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Monday, August 30, 2010

In Praise of Nepotism by Adam Bellow

In Praise of Nepotism : A Natural HistoryIn a blurb on the back of this book, John Patrick Diggins, Distinguished Professor of History at The City University of New York, says, "I read In Praise of Nepotism straight through in about a day and a half." I must confess, it's taking me more like a month and a half to finish it. This is not "fluff". Bellow really digs into history to lay out some (some? more like ALL!) of the nepotistic heritage of mankind and a few other species, besides.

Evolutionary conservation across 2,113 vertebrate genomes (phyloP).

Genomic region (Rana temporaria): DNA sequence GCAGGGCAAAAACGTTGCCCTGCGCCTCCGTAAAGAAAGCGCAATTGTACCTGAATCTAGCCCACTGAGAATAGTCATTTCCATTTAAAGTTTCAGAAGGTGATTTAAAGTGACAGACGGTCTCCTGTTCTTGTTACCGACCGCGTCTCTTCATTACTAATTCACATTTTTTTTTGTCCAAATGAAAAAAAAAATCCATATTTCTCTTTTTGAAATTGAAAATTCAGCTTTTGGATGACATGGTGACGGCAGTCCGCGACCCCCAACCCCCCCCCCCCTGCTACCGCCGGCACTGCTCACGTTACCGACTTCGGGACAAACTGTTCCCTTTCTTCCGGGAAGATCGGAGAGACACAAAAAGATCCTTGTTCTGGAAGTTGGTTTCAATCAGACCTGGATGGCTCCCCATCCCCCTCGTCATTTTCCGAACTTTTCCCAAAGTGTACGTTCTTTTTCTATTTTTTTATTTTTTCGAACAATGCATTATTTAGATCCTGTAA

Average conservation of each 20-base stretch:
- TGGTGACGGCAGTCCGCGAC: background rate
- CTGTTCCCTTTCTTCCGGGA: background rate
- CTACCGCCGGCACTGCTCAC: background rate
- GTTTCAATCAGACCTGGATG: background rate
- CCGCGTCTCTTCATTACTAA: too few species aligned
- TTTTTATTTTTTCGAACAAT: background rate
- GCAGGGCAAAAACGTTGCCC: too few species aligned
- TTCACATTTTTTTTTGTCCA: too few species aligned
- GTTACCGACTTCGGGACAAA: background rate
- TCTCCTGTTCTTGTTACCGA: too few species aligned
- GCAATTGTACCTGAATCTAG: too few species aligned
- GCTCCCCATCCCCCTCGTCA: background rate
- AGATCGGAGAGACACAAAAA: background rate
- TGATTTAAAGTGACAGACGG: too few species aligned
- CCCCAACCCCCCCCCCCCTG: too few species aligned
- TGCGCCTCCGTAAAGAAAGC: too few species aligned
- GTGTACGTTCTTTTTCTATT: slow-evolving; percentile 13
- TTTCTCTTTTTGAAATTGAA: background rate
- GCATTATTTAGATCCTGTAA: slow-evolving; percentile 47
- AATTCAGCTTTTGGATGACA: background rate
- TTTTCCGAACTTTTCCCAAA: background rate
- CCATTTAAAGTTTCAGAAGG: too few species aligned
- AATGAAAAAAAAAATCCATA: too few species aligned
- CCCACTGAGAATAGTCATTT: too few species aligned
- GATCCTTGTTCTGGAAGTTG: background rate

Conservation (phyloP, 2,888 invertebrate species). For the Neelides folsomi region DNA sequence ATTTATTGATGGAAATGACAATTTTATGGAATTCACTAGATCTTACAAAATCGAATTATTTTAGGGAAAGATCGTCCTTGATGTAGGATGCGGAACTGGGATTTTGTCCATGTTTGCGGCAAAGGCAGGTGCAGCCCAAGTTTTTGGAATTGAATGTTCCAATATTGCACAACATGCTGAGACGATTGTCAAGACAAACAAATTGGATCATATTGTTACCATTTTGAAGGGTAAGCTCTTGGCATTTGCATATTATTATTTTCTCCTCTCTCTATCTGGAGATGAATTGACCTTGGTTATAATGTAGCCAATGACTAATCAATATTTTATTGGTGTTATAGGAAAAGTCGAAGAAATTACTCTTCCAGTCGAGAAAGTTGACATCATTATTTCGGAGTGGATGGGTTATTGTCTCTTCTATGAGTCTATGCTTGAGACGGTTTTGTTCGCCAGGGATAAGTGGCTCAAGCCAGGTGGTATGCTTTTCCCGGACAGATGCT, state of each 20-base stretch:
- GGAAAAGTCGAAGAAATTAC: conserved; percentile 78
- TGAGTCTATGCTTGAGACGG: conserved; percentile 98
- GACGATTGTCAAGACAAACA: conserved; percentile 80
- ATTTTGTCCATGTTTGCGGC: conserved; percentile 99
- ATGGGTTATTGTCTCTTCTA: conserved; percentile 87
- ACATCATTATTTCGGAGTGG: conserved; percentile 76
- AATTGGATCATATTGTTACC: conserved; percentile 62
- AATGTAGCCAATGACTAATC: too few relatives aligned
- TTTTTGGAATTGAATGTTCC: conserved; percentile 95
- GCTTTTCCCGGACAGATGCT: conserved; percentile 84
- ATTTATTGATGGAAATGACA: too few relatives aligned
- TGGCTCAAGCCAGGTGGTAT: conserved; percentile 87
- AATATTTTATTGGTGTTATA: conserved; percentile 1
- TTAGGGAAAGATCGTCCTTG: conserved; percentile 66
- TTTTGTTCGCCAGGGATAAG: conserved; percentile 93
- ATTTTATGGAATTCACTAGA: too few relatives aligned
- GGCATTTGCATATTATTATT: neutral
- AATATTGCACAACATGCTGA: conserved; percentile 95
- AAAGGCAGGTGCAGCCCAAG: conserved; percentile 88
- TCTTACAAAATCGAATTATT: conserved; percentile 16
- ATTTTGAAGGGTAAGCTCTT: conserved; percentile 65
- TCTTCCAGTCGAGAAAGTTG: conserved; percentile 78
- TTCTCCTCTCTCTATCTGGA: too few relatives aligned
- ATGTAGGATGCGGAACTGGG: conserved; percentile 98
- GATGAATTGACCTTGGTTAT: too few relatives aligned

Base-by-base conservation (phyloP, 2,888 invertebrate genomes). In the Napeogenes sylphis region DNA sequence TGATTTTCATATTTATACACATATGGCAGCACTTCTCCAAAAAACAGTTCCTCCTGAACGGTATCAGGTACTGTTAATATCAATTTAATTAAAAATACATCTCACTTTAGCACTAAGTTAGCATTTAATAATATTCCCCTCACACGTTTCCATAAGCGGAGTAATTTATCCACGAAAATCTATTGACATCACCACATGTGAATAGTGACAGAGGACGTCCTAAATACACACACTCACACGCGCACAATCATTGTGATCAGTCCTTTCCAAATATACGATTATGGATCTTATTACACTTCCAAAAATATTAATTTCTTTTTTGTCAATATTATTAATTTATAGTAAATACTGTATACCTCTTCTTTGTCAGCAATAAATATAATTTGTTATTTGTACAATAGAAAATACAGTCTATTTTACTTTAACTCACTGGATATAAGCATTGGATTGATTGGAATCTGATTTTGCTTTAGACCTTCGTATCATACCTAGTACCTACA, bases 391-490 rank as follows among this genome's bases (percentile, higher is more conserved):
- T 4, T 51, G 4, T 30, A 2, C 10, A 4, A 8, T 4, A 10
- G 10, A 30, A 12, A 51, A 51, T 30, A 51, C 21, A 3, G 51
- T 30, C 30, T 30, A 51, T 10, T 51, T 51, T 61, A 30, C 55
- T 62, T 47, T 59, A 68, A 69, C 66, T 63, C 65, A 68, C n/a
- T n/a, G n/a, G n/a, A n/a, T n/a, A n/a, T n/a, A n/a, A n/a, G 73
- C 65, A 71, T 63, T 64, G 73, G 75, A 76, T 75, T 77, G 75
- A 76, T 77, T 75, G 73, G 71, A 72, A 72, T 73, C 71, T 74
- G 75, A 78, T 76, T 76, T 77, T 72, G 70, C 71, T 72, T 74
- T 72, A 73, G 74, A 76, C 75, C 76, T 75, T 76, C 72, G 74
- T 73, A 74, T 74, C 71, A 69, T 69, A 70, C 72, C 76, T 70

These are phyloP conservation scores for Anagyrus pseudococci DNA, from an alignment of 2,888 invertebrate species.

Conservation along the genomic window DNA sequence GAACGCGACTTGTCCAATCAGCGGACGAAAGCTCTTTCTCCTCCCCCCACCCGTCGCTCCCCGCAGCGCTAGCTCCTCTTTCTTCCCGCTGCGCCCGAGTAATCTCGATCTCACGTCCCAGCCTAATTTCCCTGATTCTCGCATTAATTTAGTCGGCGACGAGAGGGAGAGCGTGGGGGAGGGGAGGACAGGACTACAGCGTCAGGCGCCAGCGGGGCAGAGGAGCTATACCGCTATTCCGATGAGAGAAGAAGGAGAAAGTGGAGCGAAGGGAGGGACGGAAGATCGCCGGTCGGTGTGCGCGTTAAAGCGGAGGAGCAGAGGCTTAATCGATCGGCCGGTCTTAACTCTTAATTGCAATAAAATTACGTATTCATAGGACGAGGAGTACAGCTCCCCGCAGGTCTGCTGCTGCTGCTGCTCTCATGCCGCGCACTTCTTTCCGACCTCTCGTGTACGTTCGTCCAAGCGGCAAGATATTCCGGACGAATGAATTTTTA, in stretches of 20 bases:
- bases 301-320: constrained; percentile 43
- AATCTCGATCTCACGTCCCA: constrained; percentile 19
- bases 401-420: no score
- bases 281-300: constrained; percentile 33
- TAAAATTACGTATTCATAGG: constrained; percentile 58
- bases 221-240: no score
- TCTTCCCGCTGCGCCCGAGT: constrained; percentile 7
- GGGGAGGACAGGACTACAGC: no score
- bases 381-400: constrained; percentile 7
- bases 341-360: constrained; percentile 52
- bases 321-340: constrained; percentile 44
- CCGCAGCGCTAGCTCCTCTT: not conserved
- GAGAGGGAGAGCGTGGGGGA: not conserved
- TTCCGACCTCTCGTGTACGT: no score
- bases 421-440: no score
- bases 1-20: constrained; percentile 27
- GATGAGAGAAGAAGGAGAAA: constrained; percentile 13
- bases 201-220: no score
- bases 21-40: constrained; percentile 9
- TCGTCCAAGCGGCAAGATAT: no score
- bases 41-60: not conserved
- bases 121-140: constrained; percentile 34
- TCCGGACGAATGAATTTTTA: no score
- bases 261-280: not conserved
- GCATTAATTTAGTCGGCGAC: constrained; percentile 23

For example, mole rats are, according to Bellow, "the world's most nepotistic animal". Their reproductive strategy is almost the same as an ant colony. Only one female in a colony is allowed to bear young, while all the others work as if they were drones digging burrows, gathering food, and starting new colonies. This is the only mammal that behaves in this fashion.

A more recent champion of nepotism is Greek prime minister Andreas Panadreou. After running an anti-corruption campaign, he appointed his wife, a thirty eight year old former flight attendant, chief policy advisor. His son was appointed deputy foreign minister, his wife's cousin deputy culture minister, and his personal physician minister of health.